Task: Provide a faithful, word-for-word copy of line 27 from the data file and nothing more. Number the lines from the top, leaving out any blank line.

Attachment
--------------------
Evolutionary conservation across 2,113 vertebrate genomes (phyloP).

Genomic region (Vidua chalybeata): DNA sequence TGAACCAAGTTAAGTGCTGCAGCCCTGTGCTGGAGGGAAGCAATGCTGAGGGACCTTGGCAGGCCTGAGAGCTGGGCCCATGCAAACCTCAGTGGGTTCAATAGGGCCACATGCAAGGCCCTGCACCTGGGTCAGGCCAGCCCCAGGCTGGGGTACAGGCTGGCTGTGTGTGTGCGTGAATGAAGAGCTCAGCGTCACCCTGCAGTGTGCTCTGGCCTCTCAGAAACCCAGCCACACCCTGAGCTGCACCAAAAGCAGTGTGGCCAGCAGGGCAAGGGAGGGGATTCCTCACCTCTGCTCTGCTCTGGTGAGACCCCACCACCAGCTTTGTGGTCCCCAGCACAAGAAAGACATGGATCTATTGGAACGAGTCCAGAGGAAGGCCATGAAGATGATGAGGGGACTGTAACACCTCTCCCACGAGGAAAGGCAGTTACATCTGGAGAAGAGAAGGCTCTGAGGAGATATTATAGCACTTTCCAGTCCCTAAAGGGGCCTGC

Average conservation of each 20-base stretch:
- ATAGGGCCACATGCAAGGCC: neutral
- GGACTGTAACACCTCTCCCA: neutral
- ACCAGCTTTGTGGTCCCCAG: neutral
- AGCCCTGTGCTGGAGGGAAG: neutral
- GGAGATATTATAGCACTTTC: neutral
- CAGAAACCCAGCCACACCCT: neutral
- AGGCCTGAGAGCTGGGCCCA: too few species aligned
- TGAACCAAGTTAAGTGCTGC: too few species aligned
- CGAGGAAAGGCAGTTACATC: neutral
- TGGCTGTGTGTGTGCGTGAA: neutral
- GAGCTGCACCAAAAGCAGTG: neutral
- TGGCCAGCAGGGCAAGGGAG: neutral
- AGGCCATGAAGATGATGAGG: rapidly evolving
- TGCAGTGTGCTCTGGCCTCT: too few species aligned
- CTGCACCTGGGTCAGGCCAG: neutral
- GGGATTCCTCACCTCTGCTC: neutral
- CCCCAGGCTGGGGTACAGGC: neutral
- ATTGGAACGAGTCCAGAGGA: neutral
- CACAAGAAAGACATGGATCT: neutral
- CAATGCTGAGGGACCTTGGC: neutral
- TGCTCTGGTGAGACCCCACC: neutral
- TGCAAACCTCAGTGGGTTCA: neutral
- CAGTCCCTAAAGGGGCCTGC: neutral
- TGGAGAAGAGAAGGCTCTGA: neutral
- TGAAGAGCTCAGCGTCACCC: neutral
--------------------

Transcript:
- TGGAGAAGAGAAGGCTCTGA: neutral